Thursday, February 27, 2014

Leonard Nimoy and his defining cultural moments

Science fiction and fantasy is a genre that fuels our imagination, from the descriptive language in graphic novels to creative displays of art, reams of films and the wonderful portrayals of iconic characters that actors often bring to life.

Leonard Nimoy – best known for his role as Vulcan science officer Spock aboard Star Trek's USS Enterprise on television from 1966 to 1969 and in multiple film, television sequels and guest appearances – is beloved by genre fans around the world.

The nearly-83-year-old veteran actor of stage and screen took part recently in the Yiddish Book Center’s Wexler Oral History Project, a collection of in-depth video interviews chronicling the many ways there are to be Jewish. Nimoy, like many others involved with the project, recalls times from his childhood, memories of bygone neighbourhoods and how the Yiddish language and his Judaism connected to, and had a lasting impact on, the characters he has brought to life.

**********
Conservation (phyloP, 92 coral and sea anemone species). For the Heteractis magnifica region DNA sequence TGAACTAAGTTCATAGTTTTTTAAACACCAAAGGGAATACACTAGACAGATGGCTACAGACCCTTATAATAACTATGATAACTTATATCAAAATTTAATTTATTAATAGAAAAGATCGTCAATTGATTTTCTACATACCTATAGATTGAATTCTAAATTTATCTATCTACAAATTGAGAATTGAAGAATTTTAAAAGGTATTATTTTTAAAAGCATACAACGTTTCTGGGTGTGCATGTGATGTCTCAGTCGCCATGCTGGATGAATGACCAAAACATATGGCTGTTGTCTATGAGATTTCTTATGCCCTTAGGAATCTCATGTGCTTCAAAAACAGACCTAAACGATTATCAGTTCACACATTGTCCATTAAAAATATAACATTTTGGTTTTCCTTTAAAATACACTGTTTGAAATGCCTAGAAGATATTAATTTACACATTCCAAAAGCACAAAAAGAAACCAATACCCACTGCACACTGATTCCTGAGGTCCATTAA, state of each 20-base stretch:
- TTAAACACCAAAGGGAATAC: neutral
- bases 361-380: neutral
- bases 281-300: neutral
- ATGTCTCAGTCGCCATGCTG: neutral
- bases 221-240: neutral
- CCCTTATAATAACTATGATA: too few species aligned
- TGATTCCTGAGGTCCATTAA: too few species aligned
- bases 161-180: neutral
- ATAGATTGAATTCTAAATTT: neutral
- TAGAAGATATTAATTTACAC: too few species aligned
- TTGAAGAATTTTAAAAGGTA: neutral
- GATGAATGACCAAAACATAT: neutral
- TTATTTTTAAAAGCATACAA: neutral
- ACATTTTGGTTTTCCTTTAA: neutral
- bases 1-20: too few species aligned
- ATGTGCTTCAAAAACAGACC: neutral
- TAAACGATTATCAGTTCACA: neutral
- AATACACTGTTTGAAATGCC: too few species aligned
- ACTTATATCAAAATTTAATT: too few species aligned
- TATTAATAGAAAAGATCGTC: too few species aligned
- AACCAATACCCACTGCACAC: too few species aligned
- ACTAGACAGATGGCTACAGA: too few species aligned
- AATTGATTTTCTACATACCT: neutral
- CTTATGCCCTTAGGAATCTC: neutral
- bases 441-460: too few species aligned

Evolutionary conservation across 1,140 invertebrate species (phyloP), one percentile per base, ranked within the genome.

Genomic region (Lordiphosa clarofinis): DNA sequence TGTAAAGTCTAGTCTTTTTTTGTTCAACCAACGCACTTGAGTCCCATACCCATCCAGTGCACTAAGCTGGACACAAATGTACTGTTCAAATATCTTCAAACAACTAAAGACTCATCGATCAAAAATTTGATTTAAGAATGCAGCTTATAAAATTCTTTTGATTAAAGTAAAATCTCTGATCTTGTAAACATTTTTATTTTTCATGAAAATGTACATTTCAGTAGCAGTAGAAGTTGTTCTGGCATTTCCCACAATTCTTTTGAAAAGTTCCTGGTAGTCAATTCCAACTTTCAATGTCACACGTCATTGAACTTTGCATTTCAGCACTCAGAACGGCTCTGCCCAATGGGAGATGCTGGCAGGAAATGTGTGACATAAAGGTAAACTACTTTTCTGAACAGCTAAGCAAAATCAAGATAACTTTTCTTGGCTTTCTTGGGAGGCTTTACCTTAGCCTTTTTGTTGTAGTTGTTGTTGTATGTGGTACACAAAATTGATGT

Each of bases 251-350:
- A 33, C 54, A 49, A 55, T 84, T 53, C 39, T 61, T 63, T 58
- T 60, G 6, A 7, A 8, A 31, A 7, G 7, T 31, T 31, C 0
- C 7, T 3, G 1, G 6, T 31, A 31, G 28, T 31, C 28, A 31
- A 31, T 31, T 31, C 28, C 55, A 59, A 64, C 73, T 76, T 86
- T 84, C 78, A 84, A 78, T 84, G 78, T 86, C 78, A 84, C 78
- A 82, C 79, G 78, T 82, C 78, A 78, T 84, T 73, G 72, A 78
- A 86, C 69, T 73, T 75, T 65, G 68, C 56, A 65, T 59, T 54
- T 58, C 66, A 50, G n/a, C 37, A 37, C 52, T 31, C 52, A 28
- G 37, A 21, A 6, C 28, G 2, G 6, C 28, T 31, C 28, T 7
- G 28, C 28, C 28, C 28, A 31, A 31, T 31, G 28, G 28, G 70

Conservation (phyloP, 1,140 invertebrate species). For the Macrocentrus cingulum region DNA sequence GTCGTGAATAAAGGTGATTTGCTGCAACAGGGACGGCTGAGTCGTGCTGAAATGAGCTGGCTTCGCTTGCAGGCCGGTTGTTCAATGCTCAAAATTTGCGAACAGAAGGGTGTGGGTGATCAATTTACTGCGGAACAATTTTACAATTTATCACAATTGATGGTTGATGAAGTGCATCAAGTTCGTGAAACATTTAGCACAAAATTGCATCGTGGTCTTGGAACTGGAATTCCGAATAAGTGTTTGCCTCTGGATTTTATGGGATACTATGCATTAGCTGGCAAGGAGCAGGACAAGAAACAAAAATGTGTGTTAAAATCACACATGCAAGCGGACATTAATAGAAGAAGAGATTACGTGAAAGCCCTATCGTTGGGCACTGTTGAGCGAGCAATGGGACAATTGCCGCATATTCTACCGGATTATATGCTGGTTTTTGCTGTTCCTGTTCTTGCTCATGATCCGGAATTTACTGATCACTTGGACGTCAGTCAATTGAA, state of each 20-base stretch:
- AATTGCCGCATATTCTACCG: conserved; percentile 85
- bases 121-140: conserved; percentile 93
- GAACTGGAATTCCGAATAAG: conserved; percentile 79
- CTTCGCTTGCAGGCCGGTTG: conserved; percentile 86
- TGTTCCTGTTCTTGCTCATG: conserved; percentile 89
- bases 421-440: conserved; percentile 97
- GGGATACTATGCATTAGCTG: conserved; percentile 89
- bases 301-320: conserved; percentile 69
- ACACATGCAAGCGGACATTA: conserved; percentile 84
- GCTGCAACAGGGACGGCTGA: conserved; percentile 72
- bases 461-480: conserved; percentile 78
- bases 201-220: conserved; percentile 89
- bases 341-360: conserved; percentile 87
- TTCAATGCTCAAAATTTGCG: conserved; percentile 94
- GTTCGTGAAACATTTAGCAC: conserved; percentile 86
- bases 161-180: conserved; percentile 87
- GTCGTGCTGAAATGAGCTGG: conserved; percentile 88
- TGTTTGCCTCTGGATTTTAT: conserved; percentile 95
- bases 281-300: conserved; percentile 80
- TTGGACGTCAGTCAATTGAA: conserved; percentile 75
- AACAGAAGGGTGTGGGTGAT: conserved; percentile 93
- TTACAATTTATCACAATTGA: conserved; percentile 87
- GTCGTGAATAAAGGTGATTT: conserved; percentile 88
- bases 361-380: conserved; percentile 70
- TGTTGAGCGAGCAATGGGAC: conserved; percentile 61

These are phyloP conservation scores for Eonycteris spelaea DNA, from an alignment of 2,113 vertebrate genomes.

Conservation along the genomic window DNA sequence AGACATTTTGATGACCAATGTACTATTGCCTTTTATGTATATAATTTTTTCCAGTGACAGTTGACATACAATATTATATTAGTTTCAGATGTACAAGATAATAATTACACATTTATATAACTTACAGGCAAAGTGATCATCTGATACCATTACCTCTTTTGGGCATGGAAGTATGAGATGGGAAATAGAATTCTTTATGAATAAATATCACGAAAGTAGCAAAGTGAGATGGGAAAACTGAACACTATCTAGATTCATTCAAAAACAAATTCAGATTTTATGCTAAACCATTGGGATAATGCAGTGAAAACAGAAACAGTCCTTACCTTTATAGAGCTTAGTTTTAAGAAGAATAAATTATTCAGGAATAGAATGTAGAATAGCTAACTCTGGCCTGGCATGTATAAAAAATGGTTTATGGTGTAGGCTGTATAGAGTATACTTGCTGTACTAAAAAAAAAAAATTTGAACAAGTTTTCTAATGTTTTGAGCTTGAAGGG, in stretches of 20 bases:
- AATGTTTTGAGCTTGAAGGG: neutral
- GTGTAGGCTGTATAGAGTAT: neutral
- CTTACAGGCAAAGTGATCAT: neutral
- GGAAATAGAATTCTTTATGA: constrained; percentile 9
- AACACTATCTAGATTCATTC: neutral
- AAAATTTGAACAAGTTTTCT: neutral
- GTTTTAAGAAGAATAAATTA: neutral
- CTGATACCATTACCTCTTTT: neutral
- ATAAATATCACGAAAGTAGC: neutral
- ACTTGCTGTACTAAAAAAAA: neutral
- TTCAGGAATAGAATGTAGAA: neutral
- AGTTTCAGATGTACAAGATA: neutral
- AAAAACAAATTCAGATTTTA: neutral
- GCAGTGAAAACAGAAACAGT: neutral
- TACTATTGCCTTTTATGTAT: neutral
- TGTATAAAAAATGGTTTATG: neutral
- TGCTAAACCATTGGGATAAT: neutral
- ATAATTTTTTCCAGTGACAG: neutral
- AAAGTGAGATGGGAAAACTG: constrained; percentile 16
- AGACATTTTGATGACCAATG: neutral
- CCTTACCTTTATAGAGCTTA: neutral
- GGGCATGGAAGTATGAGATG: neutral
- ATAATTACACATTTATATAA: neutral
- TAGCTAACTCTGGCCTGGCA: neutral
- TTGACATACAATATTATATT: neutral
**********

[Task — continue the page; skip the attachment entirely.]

Within Nimoy's series of conversations with Christa Whitney, he memorializes Al Tabatchnik, a colourful "local legend" of the west-end Boston community where Nimoy grew up. Nimoy also speaks passionately about his stint working with Yiddish theatre director Maurice Schwartz after Nimoy moved to Los Angeles in the 1950s, and he expounds on the Jewish story behind Spock's defining "Live long and prosper" hand gesture.



2 comments:

Elsa Mirre said...

You're a great actor and a great man, Mister Nimoy. Thank you for making our lives deeper and richer. Much love from France.

Elsa Mirre said...

You're a great actor and a great man Mister Nimoy. Thank you so much for making our lives richer and deeper. Much love from France!